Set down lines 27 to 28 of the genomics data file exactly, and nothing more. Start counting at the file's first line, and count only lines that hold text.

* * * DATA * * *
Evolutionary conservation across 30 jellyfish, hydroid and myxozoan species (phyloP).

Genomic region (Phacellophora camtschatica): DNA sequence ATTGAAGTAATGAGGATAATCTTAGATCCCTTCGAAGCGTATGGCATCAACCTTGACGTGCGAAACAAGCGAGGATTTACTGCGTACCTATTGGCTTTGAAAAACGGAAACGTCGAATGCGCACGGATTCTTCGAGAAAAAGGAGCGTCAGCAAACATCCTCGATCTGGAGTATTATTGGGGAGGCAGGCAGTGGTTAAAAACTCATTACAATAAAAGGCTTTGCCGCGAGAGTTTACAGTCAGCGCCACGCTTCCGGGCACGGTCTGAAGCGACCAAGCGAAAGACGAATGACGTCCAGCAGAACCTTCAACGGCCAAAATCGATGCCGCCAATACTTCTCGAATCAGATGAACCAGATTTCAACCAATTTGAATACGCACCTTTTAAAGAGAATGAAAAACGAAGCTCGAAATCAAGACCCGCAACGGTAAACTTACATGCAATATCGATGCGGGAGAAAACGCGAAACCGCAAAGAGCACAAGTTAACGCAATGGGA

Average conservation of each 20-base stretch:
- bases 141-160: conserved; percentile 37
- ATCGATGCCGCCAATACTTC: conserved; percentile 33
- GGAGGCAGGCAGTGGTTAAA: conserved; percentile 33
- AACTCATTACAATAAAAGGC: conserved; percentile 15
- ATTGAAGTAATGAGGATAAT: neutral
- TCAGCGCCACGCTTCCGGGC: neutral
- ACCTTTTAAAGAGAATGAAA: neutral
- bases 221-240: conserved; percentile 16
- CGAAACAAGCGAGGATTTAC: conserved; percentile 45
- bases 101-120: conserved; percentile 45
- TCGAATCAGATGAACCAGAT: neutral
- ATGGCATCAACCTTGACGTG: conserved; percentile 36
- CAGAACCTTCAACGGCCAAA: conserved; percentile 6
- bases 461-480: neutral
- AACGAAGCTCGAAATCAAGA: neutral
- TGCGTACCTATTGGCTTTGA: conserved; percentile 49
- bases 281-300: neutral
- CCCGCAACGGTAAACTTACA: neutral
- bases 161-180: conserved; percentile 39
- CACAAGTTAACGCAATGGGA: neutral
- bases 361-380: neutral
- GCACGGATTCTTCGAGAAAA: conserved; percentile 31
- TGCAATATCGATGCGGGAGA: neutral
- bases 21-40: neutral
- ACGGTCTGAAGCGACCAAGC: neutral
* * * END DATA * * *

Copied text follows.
- bases 21-40: neutral
- ACGGTCTGAAGCGACCAAGC: neutral